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[Caml-list] Large projects in OCaml
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Date: 2004-05-20 (06:35)
From: David Monniaux <David.Monniaux@e...>
Subject: Re: [Caml-list] Large projects in OCaml
On Wed, 2004-05-19 at 19:24, ramu ramamurthy wrote:
> We would really appreciate feedback from folks who 
> have worked on large projects with OCaml.

It depends on what you call "large project". OCaml code tends to be
quite terse compared to C (the difference may be significantly smaller
compared to highly templated C++ using the STL). For instance, typically
a C programmer would write a loop over linked lists manually, while a
Caml programmer would simply use a List.map combinator.

Our group currently develop and maintains a 40000-line Caml program,
half-commercial (i.e. the industry funds the development but it's not
really a full-fledged commercial product): http://www.astree.ens.fr

> b) Is the native compiler/runtime/tools mature for
> large commercial projects?

My experience is that the native compiler and runtime system are
remarkably reliable. I don't think we ever had a serious compiler bug,
and for the runtime system we only had some obscure garbage collection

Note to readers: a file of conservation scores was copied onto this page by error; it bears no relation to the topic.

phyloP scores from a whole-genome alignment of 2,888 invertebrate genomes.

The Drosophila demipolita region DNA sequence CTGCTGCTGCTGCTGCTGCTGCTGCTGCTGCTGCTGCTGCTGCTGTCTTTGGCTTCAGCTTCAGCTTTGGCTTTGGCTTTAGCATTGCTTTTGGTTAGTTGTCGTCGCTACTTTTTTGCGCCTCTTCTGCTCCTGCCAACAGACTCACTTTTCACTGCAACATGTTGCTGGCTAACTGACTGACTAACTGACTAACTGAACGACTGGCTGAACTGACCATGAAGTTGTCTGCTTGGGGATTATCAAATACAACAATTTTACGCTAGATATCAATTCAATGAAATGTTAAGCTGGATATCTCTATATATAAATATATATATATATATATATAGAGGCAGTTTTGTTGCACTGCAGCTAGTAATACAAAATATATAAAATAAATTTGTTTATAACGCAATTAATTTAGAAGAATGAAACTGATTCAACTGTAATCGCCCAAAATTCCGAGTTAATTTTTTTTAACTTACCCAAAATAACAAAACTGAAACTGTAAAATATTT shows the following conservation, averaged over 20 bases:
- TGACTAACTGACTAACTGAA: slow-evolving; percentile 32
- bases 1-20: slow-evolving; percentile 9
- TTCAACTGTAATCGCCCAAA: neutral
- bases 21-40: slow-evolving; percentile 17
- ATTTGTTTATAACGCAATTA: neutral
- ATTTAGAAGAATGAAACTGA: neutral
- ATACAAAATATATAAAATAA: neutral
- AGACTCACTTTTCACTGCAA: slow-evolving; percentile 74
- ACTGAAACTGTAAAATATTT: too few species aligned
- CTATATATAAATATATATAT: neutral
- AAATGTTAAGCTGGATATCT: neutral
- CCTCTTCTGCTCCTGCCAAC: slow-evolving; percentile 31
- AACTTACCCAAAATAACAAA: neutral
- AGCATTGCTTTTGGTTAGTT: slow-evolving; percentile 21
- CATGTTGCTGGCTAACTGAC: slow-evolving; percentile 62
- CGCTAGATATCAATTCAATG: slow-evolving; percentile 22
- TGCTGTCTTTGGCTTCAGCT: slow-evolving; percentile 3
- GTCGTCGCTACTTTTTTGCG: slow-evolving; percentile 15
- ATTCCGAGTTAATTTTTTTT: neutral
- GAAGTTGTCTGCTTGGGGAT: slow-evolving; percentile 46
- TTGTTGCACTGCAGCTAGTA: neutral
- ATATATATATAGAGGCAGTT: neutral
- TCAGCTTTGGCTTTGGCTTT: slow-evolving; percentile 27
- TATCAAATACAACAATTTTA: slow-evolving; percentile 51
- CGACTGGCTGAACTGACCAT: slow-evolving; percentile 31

issue when serializing large data structures.

The quality of generated code seems quite good, it seems, and I have the
impression that it is excellent on the AMD64 architecture. Of course,
you'd often lose by a constant factor compared to optimized C code, but
you have to factor in the development hassles of C, and also the fact
that the difficulties of using advanced data structures in C often
results in C programmers using poor, but simpler ones. Where a Caml
programmer or a good C programmer would use balanced trees with log(n)
access, an average C programmer would use a linked list with n access.

> c) Is OCaml support (for bugs etc) good?

OCaml is free software developed by a half-academic institution with
limited resources. As such, you cannot expect the same kind of support
as you would expect of software packages costing several thousand
dollars. Nevertheless, my perception is that support is quite good.
There is a bug reporting system, and if you file in a precise
description of the bug, INRIA responds in a timely manner and fixes the

The exception is support for rare systems and configurations:
understandably, given its limited resources, INRIA cannot support all
architectures/C compilers/target submodels. This is not an issue if
you're working with a major kind of system (x86 / AMD64 / PowerPC under
Linux / Windows / MacOS X); my only problem in that respect was with
64-bit support on the UltraSparc (a dying architecture).

D. Monniaux

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